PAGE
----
Considering how short the life span, France might have become a fantasy, a
place which didn't exist in their world.

For the next few thousand years England developed independently of Europe.

They developed their own languages, their own religion and culture.


Flood, Geology, Global Warming, Great-Britain, Ice-Age, Island, Norway, Tsunami, Warming

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author avatar kaylar
I am passionate about history, culture, current events, science and law

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author avatar Denise O
15th Feb 2011 (#)

Gosh, just imagine seeing that water coming, geesh! I enjoyed your article a lot.
Thank you for sharing.:)

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author avatar kaylar
15th Feb 2011 (#)

You're very welcome. I enjoyed writing it

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author avatar Mark Gordon Brown
16th Feb 2011 (#)

that is one of the most fascinating times in history.. such amazing changes. wow

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author avatar kaylar
16th Feb 2011 (#)

When you study Archeology it's like humans just bobbled around until about 10k years ago when they got into the settling down, having a family, writing letters...
The climate has to have something to do with it

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author avatar James R. Coffey
16th Feb 2011 (#)

Hummm . . . would be interested in your sources for this one . . .

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author avatar kaylar
16th Feb 2011 (#)

Y'know, you seem to think I have a fantastic imagination and can just invent stuff...
this is the google I did when I first heard about it on the BBC. I tend to Google when I come across something I didn't know before.
I read the articles here and then made my own article. They are currently doing a 'dig' (underwater dig) around the Isle of Wight (south of England).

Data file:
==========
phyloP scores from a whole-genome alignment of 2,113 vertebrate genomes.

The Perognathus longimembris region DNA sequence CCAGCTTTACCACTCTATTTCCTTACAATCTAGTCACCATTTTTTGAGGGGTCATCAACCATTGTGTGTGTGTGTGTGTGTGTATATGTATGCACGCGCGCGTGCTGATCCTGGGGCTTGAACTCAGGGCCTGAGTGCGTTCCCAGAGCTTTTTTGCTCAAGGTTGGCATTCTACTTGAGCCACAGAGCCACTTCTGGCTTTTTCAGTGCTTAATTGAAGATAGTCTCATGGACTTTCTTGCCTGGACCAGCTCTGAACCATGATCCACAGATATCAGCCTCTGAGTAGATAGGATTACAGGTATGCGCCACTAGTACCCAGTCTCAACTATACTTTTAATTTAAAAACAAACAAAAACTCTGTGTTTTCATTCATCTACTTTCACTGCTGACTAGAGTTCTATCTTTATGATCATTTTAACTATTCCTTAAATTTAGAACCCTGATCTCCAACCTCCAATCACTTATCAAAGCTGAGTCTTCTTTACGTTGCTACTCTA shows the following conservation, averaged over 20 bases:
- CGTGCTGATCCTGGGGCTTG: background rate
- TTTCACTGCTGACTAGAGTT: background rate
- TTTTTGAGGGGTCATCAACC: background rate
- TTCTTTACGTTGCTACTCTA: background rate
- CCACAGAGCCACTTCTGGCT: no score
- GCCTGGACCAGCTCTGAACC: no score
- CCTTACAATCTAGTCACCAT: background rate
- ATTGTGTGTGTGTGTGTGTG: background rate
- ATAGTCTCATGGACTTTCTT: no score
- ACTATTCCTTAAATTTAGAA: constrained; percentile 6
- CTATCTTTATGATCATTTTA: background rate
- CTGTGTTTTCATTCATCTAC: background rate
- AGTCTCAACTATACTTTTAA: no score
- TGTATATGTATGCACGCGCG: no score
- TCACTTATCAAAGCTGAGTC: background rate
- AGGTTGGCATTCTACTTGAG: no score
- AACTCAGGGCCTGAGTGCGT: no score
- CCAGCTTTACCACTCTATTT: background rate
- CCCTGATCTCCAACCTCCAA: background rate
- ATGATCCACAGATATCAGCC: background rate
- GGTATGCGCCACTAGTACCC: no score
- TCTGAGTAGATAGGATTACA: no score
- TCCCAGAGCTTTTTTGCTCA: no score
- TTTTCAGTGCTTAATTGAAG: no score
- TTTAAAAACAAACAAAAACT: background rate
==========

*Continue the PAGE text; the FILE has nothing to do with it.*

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author avatar Retired
18th Feb 2011 (#)

karlar-- really cool and interesting history, then things you can find on teh net!

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author avatar Retired
18th Feb 2011 (#)

really quite intersing to read this stuff... If I've double commented i am sorry my internet has been acting up

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author avatar kaylar
18th Feb 2011 (#)

Happened to me as well...double comment. When I heard about it on the BBC I immediately went into research mode
I didn't know this before, so had to learn all I could

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author avatar aniketnik
20th Feb 2011 (#)

Interesting piece of information.

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author avatar kaylar
20th Feb 2011 (#)

you're welcome

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author avatar Luminous
19th Dec 2012 (#)

Interesting infomation. Thx!

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author avatar kaylar
16th May 2013 (#)

you're welcome...